A big belt buckle on a fatbike was my stretch goal for the Leadville 100 this year. For those not familiar with the race, it’s 104 miles long with lots of climbing, most of which occurs above 10,000 feet in elevation. Completing it in less than nine hours gets you a big gold and silver belt buckle that would make any cowboy proud.
I have finished this race seven times before this year; five of those finishes have been in less than nine hours. I’ve ridden everything from full suspension to hardtails, 26-inch wheels to 29-inch wheels. Janine and I even completed it on our tandem in 2011 (and yes, Janine and I are still married). I had some doubts about my ability to go under nine hours on the fatbike. Having ridden it all winter and summer, I knew I would have no problems with the climbs,my concerns were about keeping up on the flats and long descents that are a part of the course. My best guess was that I would come in between nine and ten hours.
Fatbikes have inherited a bad rap from their forefathers: big, heavy, slow, lumbering early fatbikes. They are made for snow, right? As little as three years ago when I saw a fatbike on the course at Leadville I thought, ‘Now THAT is crazy’. But things have changed. Drastically. My Beargrease Carbon fatbike weighs in under 24 pounds, comparable, or lighter, than most of the full suspension and hardtail 29ers on the Leadville course.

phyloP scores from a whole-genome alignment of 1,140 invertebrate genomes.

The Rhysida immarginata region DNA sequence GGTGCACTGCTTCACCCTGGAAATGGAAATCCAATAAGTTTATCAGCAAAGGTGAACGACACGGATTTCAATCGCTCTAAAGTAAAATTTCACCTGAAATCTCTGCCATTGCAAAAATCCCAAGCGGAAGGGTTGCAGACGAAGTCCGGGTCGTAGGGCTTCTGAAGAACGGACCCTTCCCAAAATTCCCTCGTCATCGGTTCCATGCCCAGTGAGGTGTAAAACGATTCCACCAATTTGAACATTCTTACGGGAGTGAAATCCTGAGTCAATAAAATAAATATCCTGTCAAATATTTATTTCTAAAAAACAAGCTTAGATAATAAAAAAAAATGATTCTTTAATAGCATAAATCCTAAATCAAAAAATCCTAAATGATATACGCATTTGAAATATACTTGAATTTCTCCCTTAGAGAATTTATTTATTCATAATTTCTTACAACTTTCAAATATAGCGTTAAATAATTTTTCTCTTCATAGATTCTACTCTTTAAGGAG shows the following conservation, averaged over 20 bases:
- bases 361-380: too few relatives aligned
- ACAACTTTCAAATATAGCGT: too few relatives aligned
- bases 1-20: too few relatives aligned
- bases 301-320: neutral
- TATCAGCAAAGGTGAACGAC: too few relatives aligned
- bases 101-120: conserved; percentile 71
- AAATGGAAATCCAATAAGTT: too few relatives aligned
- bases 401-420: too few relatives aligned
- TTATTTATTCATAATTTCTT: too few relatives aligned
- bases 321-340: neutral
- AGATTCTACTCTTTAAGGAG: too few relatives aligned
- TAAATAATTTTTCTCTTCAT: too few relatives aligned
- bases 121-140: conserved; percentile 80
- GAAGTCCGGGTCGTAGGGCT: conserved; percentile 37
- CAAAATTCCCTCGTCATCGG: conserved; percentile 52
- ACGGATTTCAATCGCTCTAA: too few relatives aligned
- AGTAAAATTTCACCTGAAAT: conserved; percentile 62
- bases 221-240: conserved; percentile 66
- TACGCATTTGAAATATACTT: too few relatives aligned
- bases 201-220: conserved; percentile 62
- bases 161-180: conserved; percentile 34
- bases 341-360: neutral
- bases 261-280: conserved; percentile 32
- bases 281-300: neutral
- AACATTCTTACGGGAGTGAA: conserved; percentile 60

The Leadville course is fairly straightforward: most think of it as a non-technical mountain bike race. While there are some sections of pavement and miles of fireroads that do not require much in the way of mountain bike skills, there are climbs (upwards of 12,000 feet of climbing) and several miles of those climbs are technical and rock strewn. This is where the Beargrease excelled. After the “neutral” start (generally downhill and on pavement for the first four miles), you encounter the first climb: St Keven’s. The long paved downhill start saw scores of people go by me. The Beargrease is not made for pavement. At St Keven’s, almost everyone avoids the rocky, rutted lanes on the far sides of the road. You end up with two lines of riders slowly lumbering up the two smooth tire tracks. This is where the fatbike had a huge advantage. Several times I shifted to a bigger gear and pulled out into the rough to pass dozens of people. The fatbike easily handled the loose, rocky outside lane.